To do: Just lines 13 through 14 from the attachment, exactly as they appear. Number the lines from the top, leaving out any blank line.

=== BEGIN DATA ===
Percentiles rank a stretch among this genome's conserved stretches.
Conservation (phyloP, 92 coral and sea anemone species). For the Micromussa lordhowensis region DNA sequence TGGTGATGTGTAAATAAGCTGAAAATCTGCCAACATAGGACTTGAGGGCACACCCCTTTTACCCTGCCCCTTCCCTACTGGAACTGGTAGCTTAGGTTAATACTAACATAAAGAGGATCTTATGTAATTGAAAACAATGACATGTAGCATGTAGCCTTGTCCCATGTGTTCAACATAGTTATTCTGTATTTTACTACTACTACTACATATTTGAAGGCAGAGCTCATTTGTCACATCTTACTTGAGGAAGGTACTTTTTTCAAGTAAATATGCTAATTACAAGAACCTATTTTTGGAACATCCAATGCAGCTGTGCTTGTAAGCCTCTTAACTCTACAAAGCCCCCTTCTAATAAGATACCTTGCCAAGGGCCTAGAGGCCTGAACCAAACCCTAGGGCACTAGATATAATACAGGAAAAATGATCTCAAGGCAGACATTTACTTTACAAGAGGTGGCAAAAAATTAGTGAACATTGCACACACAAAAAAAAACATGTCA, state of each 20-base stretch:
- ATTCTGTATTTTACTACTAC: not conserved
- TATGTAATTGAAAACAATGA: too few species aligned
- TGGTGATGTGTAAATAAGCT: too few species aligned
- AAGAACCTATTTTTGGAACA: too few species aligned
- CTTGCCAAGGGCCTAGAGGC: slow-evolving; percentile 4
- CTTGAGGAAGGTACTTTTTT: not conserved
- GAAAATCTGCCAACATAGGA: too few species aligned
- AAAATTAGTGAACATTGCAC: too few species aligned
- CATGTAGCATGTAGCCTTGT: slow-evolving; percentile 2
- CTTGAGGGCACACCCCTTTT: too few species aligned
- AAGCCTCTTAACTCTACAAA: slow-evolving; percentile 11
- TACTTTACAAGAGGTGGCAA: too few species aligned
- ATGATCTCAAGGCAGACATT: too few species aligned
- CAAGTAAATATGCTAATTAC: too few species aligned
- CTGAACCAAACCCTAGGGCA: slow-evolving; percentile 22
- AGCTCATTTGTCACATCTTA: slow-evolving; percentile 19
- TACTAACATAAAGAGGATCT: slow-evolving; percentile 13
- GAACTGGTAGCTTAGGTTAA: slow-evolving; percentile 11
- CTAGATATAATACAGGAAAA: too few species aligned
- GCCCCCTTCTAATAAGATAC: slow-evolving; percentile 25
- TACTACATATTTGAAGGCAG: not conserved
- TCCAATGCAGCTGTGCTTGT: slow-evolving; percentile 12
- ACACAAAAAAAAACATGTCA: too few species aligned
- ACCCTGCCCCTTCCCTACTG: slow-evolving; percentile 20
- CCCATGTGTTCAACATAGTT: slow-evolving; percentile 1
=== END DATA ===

- AAGCCTCTTAACTCTACAAA: slow-evolving; percentile 11
- TACTTTACAAGAGGTGGCAA: too few species aligned